psychological projection

The Psychologist Who Played God

UPDATED 02/12/14 (related reading and related posts added)

There’s a story at Slate titled “Jesus, Jesus, Jesus.” Here are some key passages:

In the late 1950s, psychologist Milton Rokeach was gripped by an eccentric plan. He gathered three psychiatric patients, each with the delusion that they were Jesus Christ, to live together for two years in Ypsilanti State Hospital to see if their beliefs would change….

…Rokeach wanted to probe the limits of identity. He had been intrigued by stories of Secret Service agents who felt they had lost contact with their original identities, and wondered if a man’s sense of self might be challenged in a controlled setting…. This … led Rokeach to orchestrate his meeting of the Messiahs and document their encounter in the extraordinary (and out-of-print) book from 1964, The Three Christs of Ypsilanti….

[T]he book makes for starkly uncomfortable reading as it recounts how the researchers blithely and unethically manipulated the lives of Leon, Joseph, and Clyde in the service of academic curiosity….

In hindsight, the Three Christs study looks less like a promising experiment than the absurd plan of a psychologist who suffered the triumph of passion over good sense. The men’s delusions barely shifted over the two years, and from an academic perspective, Rokeach did not make any grand discoveries concerning the psychology of identity and belief. Instead, his conclusions revolve around the personal lives of three particular (and particularly unfortunate) men. He falls back—rather meekly, perhaps—on the Freudian suggestion that their delusions were sparked by confusion over sexual identity, and attempts to end on a flourish by noting that we all “seek ways to live with one another in peace,” even in the face of the most fundamental disagreements. As for the ethics of the study, Rokeach eventually realized its manipulative nature and apologized in an afterword to the 1984 edition: “I really had no right, even in the name of science, to play God and interfere round the clock with their daily lives.”

Rokeach — the psychologist who played God — belonged to a coterie of left-wing psychologists who strove to portray conservatism as aberrant, and to equate it with authoritarianism. This thesis emerged in The Authoritarian Personality (1950). Here is how Alan Wolfe, who seems sympathetic to the thesis of The Authoritarian Personality, describes its principal author:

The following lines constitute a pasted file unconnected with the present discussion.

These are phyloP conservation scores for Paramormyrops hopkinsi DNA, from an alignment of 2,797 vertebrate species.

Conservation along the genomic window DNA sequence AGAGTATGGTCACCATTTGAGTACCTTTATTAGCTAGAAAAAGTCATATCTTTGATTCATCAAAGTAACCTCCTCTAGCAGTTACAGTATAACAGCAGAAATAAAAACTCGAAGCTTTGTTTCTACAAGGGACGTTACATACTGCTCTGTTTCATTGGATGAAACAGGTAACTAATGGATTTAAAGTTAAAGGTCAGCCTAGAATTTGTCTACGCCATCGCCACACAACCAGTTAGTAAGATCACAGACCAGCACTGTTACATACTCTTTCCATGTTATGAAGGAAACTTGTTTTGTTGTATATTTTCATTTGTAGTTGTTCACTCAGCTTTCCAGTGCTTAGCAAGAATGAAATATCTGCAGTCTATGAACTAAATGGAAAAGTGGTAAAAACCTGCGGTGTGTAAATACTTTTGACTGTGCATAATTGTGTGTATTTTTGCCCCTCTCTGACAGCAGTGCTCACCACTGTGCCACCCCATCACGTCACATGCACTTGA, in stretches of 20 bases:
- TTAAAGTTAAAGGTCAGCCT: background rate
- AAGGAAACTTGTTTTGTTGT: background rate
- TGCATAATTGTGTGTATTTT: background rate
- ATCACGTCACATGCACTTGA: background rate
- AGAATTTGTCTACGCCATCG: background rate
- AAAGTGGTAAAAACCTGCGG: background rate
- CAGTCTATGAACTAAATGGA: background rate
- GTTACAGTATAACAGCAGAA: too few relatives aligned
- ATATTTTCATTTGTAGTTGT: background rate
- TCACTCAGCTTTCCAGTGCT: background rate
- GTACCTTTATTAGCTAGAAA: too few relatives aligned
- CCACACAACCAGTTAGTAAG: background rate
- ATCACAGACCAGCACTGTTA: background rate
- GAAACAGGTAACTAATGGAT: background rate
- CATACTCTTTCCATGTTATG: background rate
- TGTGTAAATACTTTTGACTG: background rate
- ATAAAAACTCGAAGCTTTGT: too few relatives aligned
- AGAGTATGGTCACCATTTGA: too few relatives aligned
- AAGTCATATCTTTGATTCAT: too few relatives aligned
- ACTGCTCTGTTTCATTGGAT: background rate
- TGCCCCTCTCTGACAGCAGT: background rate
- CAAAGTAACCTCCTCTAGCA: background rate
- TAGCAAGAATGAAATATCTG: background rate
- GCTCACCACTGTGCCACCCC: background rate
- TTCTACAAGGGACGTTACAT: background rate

Theodor Adorno … was a member of the influential Frankfurt school of “critical theory,” a Marxist-inspired effort to diagnose the cultural deformities of late capitalism.

I was first exposed to Adorno’s conservatism-as-authoritarianism thesis in a psychology course taught by Rokeach around the time he was polishing a complementary tome, The Open and Closed Mind: Investigations into the Nature of Belief Systems and Personality Systems (related links). The bankruptcy of the Adorno-Rokeach thesis has been amply documented. (See this and this, for example.) The question is why academic leftists like Adorno and Rokeach would go to such pains to concoct an unflattering portrait of conservatives.

Keep in mind, always, that modern “liberals” are anything but liberal, in the classical sense. (See this and this, and be sure to consult Jonah Goldberg’s former blog, Liberal Fascism.) Modern “liberals” are authoritarian to the core, as is evident in the state to which they have brought us. They nevertheless persist in believing — and proclaiming — themselves to be friends of liberty, even as they seek to dictate how others should live their lives. They deny what they are because they know, deep down, that they are what they profess to abhor: authoritarians.

A classic way to resolve a deep psychological conflict of that kind is to project one’s own undesired traits onto others, especially onto one’s social and political enemies. That, I maintain, is precisely what Adorno, Rokeach, and their ilk have done in The Authoritarian Personality, The Open and Closed Mind, and similar tracts. And that, I maintain, is precisely what “liberals” do when they accuse conservatives of base motivations, such as racism and lack of empathy. Nothing is more racist than “liberal” condescension toward blacks; nothing is more lacking in empathy than “liberal” schemes that deprive blameless individuals of jobs (affirmative action) and prevent hard-working farmers and business-owners from passing their farms and businesses intact to their heirs (the estate tax). Nothing is more authoritarian than modern “liberalism.”

Milton Rokeach, rest his soul, acknowledged his penchant for authoritarianism, at least  in the case of the “Three Christs.” If only the “liberals” who govern us — and the “liberals” who cheer them on — would examine their souls, find the authoritarianism within, and root it out.

That will be a cold day in hell.

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Related reading:
James Lindgren, “Who Fears Science?,” March 2012
John J. Ray, “A Counterblast to ‘Authoritarianism’,” Dissecting Leftism, December 20, 2013
James Lindgren, “Who Believes That Astrology Is Scientific?,” February 2014

Related posts:
Conservatism, Libertarianism, and the “Authoritarian Personality”
The F Scale, Revisited